LAGHMAN PROVINCE, Afghanistan - U.S. Army Capt. Jason Merchant, the company commander of Company A, 1st Battalion, 133rd Infantry Regiment, Task Force Ironman from Dysart, Iowa, hands out cards Dec. (click for more)
KUNAR PROVINCE, Afghanistan – U.S. Army Spc. Lauren Hyman of Texarkana, Texas, armored vehicle driver for the 64th Military Police Company based at Combat Oupost Fortress, says hello to an (click for more)
LAGHMAN PROVINCE, Afghanistan - U.S. Army 2nd Lt. Taylor Gingrich, an infantry officer from Cedar Falls, Iowa, with Task Force Ironman, draws a smile from an Afghan boy as Gingrich (click for more)
LOGAR PROVINCE, Afghanistan – U.S. Army Spc. Brian Stowe, a human resources specialist from Elkmont, Ala., with Task Force Knighthawk, 10th Combat Aviation Brigade, sings a ballad he wrote and (click for more)
PAKTYA, Afghanistan – Servicemembers defend the wall after an improvised explosive device detonates on Forward Operating Base Lightning Dec. 5. (click for more)
KAPISA PROVINCE, Afghanistan – Afghan and French military chiefs conduct a briefing before deployment during a security operation. Afghan National Security Forces and French Task Force Richelieu conducted Operation Montevideo (click for more)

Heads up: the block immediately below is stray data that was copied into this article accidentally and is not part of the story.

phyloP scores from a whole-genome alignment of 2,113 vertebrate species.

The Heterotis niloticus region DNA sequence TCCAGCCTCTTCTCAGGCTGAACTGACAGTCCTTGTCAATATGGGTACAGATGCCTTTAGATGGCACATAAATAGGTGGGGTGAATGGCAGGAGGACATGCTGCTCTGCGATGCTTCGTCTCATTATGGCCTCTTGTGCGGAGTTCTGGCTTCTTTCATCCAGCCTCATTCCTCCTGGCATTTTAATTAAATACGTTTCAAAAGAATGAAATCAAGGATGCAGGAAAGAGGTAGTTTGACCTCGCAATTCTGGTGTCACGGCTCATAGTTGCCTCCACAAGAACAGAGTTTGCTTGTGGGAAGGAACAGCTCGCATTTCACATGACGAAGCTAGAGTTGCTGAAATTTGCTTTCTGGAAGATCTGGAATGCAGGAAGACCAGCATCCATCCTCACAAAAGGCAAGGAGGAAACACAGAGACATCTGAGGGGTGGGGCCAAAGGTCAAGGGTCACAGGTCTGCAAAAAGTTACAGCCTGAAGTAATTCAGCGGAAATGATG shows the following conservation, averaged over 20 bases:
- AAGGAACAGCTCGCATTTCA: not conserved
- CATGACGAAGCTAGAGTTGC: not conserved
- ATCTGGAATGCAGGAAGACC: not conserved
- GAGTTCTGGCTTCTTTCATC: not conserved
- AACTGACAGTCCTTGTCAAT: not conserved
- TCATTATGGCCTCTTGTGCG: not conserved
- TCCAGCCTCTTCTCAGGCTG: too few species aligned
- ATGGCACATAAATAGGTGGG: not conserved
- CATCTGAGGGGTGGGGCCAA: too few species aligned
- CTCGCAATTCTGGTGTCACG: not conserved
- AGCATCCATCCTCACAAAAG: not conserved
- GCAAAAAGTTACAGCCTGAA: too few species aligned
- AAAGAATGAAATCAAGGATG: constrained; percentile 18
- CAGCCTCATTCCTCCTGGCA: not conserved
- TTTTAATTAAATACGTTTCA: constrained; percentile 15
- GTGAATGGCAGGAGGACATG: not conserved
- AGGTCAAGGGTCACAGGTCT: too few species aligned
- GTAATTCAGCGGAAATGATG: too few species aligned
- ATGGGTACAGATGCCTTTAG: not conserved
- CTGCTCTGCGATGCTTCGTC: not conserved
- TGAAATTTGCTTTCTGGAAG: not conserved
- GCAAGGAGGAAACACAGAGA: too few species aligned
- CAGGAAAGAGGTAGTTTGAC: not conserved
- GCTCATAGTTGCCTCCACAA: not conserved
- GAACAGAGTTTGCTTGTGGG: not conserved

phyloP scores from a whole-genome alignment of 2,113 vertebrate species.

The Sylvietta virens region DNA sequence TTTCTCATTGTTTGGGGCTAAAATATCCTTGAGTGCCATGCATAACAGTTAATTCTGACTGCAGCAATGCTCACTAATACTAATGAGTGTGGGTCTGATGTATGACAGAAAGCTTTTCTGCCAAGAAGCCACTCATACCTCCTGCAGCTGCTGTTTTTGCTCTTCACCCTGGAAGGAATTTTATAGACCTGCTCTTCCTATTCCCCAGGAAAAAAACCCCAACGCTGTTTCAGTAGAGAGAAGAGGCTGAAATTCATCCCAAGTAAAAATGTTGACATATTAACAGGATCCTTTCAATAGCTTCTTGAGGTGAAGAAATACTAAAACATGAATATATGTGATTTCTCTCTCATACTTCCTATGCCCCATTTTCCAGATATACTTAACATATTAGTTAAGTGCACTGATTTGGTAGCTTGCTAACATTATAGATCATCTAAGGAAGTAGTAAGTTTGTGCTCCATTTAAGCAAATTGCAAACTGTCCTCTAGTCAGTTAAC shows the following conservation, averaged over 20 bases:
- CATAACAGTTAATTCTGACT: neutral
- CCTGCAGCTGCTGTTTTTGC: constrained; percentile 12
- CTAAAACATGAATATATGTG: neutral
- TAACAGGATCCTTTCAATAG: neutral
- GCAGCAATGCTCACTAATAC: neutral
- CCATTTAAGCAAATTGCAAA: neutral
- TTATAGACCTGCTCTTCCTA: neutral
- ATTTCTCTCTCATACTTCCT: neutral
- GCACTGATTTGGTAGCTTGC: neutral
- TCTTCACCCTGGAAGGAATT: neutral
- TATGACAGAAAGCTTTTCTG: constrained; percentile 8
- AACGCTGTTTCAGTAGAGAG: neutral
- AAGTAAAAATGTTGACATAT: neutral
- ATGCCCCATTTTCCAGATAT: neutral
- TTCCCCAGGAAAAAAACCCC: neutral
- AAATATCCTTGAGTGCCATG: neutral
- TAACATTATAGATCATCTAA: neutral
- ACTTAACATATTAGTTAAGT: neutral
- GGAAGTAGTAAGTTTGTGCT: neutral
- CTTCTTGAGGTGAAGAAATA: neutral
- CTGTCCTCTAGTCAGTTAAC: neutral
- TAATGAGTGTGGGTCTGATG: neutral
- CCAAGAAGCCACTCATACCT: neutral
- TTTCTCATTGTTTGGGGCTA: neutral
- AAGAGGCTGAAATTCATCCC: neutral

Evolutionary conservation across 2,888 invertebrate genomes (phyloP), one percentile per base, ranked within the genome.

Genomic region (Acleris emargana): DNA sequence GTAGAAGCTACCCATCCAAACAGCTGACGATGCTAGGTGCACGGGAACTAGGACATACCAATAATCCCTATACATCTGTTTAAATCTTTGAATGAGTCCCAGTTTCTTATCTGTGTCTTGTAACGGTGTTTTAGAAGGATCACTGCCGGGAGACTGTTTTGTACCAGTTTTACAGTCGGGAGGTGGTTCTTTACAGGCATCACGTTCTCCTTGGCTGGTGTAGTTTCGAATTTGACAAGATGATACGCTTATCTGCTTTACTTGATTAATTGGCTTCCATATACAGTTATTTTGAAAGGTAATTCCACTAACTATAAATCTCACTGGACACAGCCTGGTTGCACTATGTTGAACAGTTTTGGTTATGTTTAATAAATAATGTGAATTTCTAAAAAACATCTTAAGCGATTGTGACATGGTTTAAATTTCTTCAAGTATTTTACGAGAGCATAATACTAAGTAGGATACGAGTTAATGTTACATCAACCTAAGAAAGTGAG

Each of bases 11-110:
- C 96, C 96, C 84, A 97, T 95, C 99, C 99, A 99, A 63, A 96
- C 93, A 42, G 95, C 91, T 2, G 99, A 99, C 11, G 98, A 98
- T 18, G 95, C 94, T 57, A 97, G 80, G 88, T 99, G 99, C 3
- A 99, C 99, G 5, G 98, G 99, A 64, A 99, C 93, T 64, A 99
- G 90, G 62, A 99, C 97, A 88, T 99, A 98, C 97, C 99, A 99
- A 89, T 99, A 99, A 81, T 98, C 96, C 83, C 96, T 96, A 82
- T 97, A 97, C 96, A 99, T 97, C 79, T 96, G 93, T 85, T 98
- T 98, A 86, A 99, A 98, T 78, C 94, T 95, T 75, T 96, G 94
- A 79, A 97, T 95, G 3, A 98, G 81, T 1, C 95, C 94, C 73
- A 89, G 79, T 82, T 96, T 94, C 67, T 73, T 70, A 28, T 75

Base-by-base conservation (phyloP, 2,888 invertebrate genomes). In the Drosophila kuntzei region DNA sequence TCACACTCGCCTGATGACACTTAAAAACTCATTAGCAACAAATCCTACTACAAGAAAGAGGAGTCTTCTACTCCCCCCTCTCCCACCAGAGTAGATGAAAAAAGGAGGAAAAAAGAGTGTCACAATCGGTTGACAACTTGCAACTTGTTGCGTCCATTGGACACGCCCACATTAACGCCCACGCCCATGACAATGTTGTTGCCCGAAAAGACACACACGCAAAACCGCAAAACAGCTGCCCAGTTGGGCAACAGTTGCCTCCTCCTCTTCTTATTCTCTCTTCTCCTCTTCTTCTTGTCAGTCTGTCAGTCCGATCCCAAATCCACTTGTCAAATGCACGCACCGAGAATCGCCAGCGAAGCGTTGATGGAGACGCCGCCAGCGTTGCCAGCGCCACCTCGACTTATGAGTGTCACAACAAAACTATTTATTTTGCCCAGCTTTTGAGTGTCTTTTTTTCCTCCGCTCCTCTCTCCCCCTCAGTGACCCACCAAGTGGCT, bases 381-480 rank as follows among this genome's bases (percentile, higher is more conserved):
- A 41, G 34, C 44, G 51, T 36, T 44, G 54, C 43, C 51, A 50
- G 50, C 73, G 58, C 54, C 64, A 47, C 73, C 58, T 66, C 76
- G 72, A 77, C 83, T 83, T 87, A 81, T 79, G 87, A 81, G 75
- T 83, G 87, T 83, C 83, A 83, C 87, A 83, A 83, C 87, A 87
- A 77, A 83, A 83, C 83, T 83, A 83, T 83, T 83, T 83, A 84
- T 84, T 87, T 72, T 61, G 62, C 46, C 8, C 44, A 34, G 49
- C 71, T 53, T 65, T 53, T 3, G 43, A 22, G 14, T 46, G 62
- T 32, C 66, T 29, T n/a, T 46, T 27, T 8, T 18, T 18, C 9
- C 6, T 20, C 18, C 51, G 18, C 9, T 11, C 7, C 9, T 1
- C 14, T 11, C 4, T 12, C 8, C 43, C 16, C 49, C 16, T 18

PANJSHIR PROVINCE, Afghanistan – U.S. Air Force 2nd Lt. Phil Compton, Doty, Wash., Panjshir PRT engineer, and PRT local Afghan engineer Abid Wardak check the structural integrity of the retaining (click for more)
GHAZNI PROVINCE, Afghanistan – An Afghan family looks at their new family member after she was delivered by the Polish Army medical team at Forward Operating Base Warrior Jan. 3. (click for more)
KHOWST PROVINCE, Afghanistan -- Soldiers from 2nd Platoon, Company B, 1st Battalion 187th Infantry Regiment, 101st Airborne Division, maneuver through Sabari District during patrols to disrupt insurgent activity in the (click for more)
BAGRAM AIRFIELD, Afghanistan – U.S. Army Sgt. Shawn Fouste, Decatur, Ill., noncommissioned officer in charge of the Freedom Restoration Center with the 455th Expeditionary Wing, Task Force Med, plays with (click for more)
PAKTIKA PROVINCE, Afghanistan – U.S. Air Force Staff Sgt. Alana Ingram, a native of Las Vegas and a broadcaster for American Forces Network Afghanistan, based at Bagram Airfield, isn’t afraid to let her voice be heard.
She better not be. It’s her job.
Ingram, a broadcast producer deployed from AFN at Royal Air Force Base Feltwell in the United Kingdom, is in the twilight days of her second deployment.
Assertiveness is something that was ingrained in Ingram throughout her childhood, most notably by her mother.
“My mom was my rock growing up,” said Ingram. “She taught me to be strong, independent and outspoken. I use every single one of those things every day in the Air Force. The strength my mom had when she was raising me is something I’ve always looked up to, and it’s something I’ve tried to emulate as much as I can as an adult.”